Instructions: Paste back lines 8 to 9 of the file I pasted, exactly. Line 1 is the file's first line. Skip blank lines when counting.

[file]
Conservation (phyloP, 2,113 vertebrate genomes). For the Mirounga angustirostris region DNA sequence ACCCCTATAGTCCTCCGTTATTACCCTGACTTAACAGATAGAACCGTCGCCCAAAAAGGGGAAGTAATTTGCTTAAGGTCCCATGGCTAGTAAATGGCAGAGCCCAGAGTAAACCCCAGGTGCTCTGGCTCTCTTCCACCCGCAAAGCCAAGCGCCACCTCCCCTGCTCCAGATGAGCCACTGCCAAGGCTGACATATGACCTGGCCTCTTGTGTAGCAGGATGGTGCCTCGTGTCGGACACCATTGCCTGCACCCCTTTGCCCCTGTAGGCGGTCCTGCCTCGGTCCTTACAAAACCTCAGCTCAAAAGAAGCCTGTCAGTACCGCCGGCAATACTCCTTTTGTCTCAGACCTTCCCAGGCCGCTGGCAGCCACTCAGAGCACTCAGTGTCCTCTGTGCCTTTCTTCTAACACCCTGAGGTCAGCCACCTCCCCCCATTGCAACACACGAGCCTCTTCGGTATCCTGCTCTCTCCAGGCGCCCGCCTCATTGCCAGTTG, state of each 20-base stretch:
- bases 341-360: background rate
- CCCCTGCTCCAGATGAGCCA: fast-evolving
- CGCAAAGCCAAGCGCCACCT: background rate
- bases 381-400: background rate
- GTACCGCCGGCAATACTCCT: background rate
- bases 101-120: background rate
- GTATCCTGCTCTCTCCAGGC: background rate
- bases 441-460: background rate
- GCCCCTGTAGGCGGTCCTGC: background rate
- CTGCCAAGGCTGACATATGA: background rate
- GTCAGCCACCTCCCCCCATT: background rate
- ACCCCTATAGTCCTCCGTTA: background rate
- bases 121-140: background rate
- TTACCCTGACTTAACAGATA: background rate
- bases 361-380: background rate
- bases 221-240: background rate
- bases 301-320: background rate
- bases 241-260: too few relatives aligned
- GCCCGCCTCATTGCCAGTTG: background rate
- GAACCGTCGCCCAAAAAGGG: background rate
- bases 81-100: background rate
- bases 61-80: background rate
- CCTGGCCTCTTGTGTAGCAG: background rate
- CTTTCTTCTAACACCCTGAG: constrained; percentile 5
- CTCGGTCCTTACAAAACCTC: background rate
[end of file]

- GTATCCTGCTCTCTCCAGGC: background rate
- bases 441-460: background rate